Arts Arts Reviews Edinburgh Fringe Web Exclusives Muse

Edinburgh Fringe 2016 Review: Showstopper!: The Improvised Musical

This year's Showstopper! lives up to high expectations. Munisha Lall reviews

Archive This article is from our archive and might not display correctly. Download PDF

An entirely new musical, created on the spot, every night for a month. That's the premise of Showstopper!, an improvisation troupe who have been gaining acclaim far-and-wide since launching on the Fringe seven years ago. The audience is in control, choosing the setting, title and musical theatre composers, whose styles are then pastiched in the show.

For their final Thursday performance, a ghost train, tracks from Glibert & Sullivan, Mary Poppins and High School Musical, and a 'gap year' performer on the side, all came together. The beginning of each performance is the same: the MC receives a (pretend) phone call from Sir Cameron Mackintosh who demands a new musical. The creation of the night: 'What Comes Around Ghosts Around.'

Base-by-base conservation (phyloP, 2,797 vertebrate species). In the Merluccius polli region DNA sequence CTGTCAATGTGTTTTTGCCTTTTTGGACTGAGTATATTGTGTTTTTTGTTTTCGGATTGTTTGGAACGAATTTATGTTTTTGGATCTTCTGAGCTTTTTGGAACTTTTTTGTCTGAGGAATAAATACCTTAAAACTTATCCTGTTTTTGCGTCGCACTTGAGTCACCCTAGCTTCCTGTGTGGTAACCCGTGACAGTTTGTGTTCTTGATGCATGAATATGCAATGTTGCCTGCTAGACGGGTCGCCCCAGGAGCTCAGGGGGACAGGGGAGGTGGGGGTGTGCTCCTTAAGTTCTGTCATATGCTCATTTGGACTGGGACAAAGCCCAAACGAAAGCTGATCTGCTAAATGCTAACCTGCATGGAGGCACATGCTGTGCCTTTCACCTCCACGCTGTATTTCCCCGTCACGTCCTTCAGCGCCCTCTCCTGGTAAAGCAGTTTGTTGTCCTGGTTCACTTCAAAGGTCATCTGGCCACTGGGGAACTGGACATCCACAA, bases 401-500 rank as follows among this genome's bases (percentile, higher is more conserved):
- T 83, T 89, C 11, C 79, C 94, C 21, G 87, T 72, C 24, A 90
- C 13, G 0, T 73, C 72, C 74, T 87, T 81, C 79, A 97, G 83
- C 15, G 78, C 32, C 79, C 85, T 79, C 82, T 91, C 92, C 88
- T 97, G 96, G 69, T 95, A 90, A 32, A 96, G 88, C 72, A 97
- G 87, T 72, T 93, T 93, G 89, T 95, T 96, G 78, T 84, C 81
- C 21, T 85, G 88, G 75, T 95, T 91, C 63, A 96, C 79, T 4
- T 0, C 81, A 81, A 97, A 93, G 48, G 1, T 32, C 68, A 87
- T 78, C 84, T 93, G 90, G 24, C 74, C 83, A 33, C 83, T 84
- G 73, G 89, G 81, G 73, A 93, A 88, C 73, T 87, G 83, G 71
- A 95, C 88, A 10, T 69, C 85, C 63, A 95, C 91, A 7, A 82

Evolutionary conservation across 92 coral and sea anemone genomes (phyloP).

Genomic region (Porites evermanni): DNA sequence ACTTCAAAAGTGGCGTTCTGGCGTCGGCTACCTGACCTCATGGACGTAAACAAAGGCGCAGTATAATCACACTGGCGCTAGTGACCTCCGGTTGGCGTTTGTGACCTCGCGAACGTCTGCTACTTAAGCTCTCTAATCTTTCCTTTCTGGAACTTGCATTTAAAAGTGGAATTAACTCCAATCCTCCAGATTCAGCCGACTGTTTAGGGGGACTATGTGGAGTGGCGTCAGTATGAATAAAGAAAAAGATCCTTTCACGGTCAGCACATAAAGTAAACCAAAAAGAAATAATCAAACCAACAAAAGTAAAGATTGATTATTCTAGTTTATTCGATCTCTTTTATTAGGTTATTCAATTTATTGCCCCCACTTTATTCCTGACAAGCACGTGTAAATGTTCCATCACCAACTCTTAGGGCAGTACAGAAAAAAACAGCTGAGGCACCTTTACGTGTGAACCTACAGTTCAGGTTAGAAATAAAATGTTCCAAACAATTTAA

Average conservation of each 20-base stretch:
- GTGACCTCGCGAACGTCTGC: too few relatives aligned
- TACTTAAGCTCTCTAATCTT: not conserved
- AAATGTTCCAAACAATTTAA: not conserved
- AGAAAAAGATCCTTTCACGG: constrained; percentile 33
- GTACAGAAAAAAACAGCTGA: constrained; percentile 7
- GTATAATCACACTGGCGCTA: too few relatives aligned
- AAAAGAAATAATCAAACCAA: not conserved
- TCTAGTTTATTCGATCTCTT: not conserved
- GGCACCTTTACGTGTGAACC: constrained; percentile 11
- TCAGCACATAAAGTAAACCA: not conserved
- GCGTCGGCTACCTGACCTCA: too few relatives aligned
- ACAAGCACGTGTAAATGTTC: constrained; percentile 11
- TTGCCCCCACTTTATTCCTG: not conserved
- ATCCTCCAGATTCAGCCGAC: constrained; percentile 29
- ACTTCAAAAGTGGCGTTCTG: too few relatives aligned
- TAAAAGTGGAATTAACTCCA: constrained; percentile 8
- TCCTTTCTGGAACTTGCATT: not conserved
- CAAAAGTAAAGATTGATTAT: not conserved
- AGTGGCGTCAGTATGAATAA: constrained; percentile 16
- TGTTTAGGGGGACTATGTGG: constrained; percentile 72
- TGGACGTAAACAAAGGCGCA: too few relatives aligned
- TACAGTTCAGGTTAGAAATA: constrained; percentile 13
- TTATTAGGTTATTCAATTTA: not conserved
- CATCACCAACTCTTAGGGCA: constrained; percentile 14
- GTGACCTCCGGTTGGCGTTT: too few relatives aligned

Immediately the six performers and live band launch into song, improvising the lyrics and working to create a 70-minute long narrative, which is as impressive to witness as it sounds. Last year, a bus ride from Edinburgh to London, aptly titled 'a bustling romance', was the audience's concoction for my sitting, and once again, Showstopper! delivered a performance so polished it defies belief.

The sheer ability for the band and performers to communicate without saying a word, develop a story without knowing the conclusion, and sing without having prepared the lyrics, to such a high standard, is fascinating to behold. What's more, the group can't communicate with each other backstage because they're all mic'd up. If they forward-planning in the wings, they're likely to miss out on crucial developments on stage.

The slip-ups too, albeit minor, only add to the show - no one wants to see them saunter though it. A little difficulty in rhyming a lyric or improvising a script only adds to the enjoyment value. After eight musical numbers, a whole lot of audience input, and a three-piece band reeling off every song in the book, the group come to the story's conclusion in perfect time. They certainly know how to put on a show.

Latest in Arts